FOR IMMEDIATE RELEASE – January 15th
Press Contact:Emily Harris, Californians United for a Responsible Budget, 213-864-8931
SACRAMENTO, CA – Today, the Department of Finance released their AB 1468 report (http://www.dof.ca.gov/budget/
The report highlights that “the Los Angeles County Board of Supervisors voted on August 5, 2014 to replace the existing 5,100 Men’s Central Jail in downtown Los Angeles assuming the replacement facility would have 5,000 beds with as many as 3,500 mental health beds. The project is estimated to cost between $1.7 and $2.2 billion depending on the number of mental health beds included.” The report suggests that the high cost of the replacement project would lead the County to issue bonds for jail construction.
“The choice is clear, LA can choose to fund unnecessary, costly jail expansion, or they can choose to build up the infrastructure required for vital community-based services to flourish, and provide resources for all those in need,” said Diana Zuñiga, Statewide Organizer for Californians United for a Responsible Budget. “We have two new county supervisors, a new sheriff, and the community support needed to shift LA’s addiction to incarceration.” Zuñiga continues “Jails do not solve social problems such as unemployment, homelessness, drug addiction and mental illness. We need solutions that prioritize job security, permanent housing, substance abuse, and health services that support those most vulnerable in our communities, mainly Black and Brown people.”
The four options in the report include: 1) the appropriation of General Fund for a number of years to help LA meet its debt service payment for jail construction; 2) to provide financial assistance to LA’s efforts to expand its mental health diversion programs; 3) to give additional funding for a Mentally Ill Offender Crime Reduction (MIOCR) Grant targeted to the County; and 4) to create a collaborative corrections program between the state and LA County to make the system more efficient.
“LA again has the opportunity to shift priorities from over-incarceration towards rehabilitation,” said Mark Faucette, Chair of the Los Angeles Regional Re-entry Partnership. “Allocating funding for treatment and support for people experiencing mental illness and substance-use disorder holds the promise of reducing recidivism and increasing public safety.”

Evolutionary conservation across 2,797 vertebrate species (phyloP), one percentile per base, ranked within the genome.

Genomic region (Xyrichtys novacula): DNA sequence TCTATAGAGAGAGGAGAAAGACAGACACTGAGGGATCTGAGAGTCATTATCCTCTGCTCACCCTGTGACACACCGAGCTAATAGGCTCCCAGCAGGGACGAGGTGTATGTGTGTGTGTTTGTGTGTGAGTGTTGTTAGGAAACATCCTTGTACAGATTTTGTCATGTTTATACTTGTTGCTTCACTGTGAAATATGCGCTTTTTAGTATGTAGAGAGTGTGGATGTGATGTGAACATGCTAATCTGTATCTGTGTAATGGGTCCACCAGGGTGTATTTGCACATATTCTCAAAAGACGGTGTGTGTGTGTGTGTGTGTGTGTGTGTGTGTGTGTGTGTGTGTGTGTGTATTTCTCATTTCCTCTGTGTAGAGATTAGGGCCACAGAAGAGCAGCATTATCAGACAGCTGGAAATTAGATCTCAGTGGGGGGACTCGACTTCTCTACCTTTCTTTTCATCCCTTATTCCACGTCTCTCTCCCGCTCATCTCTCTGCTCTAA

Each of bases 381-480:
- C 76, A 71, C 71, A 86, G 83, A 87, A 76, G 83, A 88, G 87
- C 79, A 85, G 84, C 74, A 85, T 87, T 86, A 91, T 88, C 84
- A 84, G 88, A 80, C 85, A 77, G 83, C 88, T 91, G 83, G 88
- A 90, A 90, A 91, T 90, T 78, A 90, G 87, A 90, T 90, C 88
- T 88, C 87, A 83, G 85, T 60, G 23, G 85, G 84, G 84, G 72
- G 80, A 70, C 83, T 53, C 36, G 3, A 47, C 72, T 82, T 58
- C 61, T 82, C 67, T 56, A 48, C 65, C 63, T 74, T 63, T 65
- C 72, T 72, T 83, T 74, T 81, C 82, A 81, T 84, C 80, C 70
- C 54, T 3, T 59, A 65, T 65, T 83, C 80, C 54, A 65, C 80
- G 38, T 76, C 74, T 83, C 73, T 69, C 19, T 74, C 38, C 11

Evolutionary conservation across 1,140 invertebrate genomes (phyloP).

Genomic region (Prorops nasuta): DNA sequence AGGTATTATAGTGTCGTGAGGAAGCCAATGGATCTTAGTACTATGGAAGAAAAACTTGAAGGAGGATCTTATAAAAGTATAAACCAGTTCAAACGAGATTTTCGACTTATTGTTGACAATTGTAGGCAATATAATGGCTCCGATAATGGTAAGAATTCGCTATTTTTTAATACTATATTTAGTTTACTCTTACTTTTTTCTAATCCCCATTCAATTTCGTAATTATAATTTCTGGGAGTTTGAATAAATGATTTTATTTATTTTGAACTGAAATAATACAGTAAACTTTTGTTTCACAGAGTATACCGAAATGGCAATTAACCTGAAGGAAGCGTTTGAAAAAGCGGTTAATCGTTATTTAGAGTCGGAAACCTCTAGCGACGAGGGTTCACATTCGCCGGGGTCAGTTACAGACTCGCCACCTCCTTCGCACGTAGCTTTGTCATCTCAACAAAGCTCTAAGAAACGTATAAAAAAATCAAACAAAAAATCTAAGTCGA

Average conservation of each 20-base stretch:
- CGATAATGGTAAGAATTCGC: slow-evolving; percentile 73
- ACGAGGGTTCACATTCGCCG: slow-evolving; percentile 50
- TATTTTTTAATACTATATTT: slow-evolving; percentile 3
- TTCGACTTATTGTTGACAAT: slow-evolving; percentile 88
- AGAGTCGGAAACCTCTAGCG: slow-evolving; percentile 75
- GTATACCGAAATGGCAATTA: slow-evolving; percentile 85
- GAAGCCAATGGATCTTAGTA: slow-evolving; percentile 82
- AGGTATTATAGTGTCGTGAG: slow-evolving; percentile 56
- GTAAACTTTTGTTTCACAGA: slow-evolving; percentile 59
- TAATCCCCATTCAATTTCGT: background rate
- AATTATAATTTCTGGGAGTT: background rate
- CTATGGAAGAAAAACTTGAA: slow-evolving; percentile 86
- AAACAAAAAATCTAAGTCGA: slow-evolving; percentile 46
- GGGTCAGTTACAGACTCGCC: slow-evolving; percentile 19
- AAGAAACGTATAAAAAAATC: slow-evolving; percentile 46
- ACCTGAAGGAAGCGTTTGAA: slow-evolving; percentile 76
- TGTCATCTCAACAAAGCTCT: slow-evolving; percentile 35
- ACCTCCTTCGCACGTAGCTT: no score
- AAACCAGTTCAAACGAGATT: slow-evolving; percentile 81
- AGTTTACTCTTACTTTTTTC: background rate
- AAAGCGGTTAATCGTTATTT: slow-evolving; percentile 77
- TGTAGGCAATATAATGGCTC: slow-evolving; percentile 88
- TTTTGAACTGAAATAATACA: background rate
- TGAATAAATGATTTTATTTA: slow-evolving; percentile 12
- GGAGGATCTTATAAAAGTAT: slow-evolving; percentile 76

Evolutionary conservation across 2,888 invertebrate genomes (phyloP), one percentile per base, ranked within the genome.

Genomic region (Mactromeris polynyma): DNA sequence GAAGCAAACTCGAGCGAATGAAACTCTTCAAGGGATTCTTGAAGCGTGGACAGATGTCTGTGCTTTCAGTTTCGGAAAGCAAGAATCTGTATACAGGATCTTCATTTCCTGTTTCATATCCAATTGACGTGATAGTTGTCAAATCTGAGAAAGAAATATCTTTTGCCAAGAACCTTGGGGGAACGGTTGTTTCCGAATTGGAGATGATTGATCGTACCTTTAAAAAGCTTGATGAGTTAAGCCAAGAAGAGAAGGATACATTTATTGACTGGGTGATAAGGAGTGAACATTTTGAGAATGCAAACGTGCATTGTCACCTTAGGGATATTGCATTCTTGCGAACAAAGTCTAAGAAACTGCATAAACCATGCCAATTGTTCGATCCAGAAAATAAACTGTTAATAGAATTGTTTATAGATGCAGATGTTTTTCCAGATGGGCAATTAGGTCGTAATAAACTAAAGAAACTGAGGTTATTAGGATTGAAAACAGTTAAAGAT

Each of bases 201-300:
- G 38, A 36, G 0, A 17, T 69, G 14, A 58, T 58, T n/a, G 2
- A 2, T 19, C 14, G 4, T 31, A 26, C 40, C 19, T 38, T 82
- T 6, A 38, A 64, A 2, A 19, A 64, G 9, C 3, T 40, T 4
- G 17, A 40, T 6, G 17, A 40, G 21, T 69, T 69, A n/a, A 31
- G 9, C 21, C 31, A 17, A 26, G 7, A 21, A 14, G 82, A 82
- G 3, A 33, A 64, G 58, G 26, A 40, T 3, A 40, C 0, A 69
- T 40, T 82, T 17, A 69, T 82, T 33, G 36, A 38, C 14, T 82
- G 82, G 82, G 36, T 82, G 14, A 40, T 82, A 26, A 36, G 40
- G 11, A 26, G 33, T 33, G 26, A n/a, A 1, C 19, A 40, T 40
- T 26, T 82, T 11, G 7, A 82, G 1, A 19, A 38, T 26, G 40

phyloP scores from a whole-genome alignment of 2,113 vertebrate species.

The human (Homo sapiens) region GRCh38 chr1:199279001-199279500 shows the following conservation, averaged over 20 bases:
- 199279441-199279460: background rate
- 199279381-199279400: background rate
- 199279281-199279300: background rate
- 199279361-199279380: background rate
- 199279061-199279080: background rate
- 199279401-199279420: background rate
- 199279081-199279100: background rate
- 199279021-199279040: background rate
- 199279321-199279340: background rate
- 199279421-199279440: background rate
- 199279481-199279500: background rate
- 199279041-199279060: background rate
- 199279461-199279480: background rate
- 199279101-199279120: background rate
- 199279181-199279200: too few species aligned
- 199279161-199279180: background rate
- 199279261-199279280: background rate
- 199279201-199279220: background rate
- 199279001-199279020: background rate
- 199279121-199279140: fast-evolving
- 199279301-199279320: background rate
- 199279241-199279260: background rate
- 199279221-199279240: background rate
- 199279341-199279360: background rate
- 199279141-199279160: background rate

Additionally, the report highlights significant recent changes to LA’s criminal justice landscape. Since the approval of the jail plan, District Attorney Lacey has stepped forward as an advocate for mental health diversion and leads a task force focused on diverting at least 1,000 people away from jails. The report says there are approximately 17,400 people in the LA jail system, of which 900 beds will be saved due to credit earnings; 6,600 have been successfully diverted into community-based alternative custody programs; and at least 4,200 people will be funneled into transitional programs.
California’s overwhelming passage of Prop. 47, especially by Angelenos at 64.3%, was widely recognized as a mandate from California voters to further reduce incarceration.
“LA is finally implementing parole and sentencing reform measures, along with diversion programs that are having a drastic impact on the number of people locked-up in LA.” Christina Tsao of LA No More Jails explains. The report predicts significant reductions to the jail population due to split sentencing enacted in last year’s budget, as well as the passage of Prop. 47. Officials in LA have estimated an annual reduction of 2,500 in the jail population. Tsao continues, “This report validates what those of us in LA have been saying all along: continue to safely reduce the jail population and invest in the alternatives to incarceration that will make the ‘need’ for a new jail obsolete. ”